“Life starts all over again when it gets crisp in the fall.” A wonderful quote from F. Scott Fitzgerald, perfectly summing up the magic that the autumnal seasons blesses us with.
After a few too many weeks of overheated cars and unnecessary sweating on the walk across campus, it is finally beginning to feel like fall. Hallelujah! If you’re anything like me, the first morning of waking up to cloud coverage and crisp air brought as much relief as it did excitement. The best season is upon us!
In grade school, summer was always dubbed the greatest of seasons, solely due to the fact that we did not have to be in school for three months. We set aside our times tables sheets, bought some flip flops at Old Navy and welcomed a few leisurely months of running around with our neighborhood friends, drinking lemonade and going to swim practice.
But now, we are in college, and though many of us still ritualistically take off the summer, the freedom that it once provided us as youngsters is no more. Rather than orchestrating a sick game of groundies with our group of bratty friends, we got our grimy hands on internships, took summer classes and worked and saved money. Summer, for the most part, loses its magic when college begins.
That is why, at the beginning of my freshman year at Colorado State, fall took summer’s coveted position of “Favorite Season.” It is not just because fall is literally the most majestic thing to ever happen to Fort Collins, but because with fall comes the feeling of renewal, of coziness and warm pumpkin and apple pie vibes. And that is something we all look forward to.
My best friends and I lose our cool over fall. We’re old women at heart, so when this time of the year rolls around, we indulge ourselves in baking pumpkin goodies, gathering at the coziest of coffee shops to laugh at dumb jokes, going to the pumpkin patch and yelling sweet nothings in the middle of the fields, buying autumnal candles, burying our bodies in leaves, sharing our warmest sweaters and blankets, having movie nights and cuddling with each other because no one else wants to.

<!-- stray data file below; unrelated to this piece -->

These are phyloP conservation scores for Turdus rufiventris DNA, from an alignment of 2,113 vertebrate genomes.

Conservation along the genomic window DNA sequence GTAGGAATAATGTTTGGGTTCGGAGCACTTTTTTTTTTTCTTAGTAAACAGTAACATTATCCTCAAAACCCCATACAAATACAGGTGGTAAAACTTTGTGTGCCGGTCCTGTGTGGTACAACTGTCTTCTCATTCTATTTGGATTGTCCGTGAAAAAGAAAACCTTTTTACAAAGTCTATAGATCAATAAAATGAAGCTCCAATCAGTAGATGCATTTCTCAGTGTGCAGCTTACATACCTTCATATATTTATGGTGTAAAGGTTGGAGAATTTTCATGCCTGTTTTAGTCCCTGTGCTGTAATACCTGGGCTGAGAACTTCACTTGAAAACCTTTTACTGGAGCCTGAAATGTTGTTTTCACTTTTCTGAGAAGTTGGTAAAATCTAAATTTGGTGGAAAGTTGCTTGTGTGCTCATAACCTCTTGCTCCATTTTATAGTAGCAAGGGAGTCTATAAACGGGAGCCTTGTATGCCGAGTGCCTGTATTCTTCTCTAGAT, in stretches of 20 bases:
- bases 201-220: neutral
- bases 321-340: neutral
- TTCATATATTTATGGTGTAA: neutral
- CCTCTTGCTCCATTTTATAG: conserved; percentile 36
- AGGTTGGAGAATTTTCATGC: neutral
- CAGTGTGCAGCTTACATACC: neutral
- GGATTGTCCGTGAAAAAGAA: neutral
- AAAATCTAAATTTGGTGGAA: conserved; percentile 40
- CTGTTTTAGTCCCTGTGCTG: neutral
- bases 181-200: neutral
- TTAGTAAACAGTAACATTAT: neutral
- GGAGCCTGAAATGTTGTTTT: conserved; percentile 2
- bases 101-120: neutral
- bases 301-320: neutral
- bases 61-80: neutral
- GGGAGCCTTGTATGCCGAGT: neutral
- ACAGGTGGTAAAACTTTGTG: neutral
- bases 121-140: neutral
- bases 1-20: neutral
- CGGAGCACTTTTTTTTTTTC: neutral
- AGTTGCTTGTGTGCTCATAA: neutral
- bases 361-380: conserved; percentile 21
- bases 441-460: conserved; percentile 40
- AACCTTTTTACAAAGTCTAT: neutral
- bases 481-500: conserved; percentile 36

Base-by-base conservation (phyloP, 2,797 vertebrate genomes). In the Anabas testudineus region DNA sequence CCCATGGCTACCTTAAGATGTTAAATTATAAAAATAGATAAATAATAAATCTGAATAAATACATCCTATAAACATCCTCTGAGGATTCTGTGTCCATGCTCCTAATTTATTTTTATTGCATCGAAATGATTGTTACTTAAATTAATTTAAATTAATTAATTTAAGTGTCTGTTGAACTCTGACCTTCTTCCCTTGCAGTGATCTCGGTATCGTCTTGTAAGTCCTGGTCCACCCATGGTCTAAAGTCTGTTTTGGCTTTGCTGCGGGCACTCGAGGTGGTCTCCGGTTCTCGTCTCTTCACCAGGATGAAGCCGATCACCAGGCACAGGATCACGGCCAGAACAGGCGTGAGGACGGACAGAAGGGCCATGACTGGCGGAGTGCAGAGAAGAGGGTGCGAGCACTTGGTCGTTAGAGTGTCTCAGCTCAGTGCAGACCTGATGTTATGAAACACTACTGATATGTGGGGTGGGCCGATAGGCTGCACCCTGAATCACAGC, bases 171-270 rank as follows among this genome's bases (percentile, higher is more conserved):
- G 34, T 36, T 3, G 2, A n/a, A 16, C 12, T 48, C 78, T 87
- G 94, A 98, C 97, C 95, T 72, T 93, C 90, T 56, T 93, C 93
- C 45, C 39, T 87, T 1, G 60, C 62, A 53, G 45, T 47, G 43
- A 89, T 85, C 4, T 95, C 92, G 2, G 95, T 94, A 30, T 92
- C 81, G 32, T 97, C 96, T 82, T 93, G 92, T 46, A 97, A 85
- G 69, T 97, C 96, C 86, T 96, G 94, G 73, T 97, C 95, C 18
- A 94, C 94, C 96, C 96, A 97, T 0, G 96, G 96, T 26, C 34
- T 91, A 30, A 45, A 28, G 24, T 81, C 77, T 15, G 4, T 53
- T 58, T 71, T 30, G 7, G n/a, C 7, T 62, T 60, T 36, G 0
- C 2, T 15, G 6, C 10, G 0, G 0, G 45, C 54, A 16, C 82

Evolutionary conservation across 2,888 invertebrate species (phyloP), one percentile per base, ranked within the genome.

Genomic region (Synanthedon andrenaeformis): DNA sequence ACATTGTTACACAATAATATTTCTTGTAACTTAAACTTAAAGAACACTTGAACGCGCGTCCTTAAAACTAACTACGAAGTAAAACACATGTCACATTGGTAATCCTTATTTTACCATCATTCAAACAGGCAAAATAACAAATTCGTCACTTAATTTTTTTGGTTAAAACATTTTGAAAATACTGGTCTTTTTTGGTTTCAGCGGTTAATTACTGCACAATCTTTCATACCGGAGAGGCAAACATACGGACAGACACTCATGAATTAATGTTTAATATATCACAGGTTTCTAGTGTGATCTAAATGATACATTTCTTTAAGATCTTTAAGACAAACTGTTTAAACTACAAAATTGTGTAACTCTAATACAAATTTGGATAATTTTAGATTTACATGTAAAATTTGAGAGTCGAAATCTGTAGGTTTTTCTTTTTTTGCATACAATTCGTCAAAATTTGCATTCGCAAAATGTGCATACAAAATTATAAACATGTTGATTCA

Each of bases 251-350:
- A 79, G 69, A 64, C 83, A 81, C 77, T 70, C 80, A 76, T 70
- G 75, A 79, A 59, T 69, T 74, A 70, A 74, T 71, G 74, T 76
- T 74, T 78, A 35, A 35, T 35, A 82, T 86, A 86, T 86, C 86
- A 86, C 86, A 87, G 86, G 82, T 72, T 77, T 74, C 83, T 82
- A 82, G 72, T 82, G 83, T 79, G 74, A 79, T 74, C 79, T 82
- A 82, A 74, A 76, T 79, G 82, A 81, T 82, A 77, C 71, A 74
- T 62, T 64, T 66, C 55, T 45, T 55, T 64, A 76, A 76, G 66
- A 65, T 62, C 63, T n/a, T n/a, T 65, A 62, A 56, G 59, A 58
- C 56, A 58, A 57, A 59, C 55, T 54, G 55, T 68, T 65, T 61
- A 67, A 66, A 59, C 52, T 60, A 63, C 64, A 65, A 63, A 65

My friend, who we will call Clarissa, loves fall because she says it gives her a chance to wear 75 percent of her wardrobe, which consists of sweaters and flannels.
“Fall is cold and breezy and colorful,” she says. “It’s the reign of the great pumpkin, and it’s the signal of the start of the three months that are the holiday season.”
My other friend, who we will call Mckenzie, finds fall to be perfectly charming, and claims that “fall doesn’t have a single downside in (her) book.” She also says that she lives for the warm fuzzy feeling you get in a scary corn maze when you’re being chased by a man with a chainsaw.
“Fall somehow makes everything more romantic in my head,” she says. “Like going to the bank in the fall? How cute is that?”
Autumn gives us so many reasons to be happy. But since my heart is coated black, I need to mention the downside of this season. And that is: a hyperawareness of how single you are.
Fall screams intimacy – more than I do on my normal walk through campus. And pretty soon, we will have cuffing season. Cuffing season is just sad for everyone who can’t find a person worthy of their cuddles. That’s why you should find friends who are just as relationally devoid as you are so you can cuddle one another and cook them brunch on weekends.
Now I’m just sidetracking. The point is: fall is the best season, and I am overjoyed that we are inching our way into it. Wear your sweaters and flannels. Drink your pumpkin spiced lattes (or your Chemex pour-overs, for those who are above everyone else). Bake goodies and share them with those you love most. And find friends and puppies who will cuddle with you.
Collegian A&E reporter can be reached at firstname.lastname@example.org, or on Twitter @zar_degroot.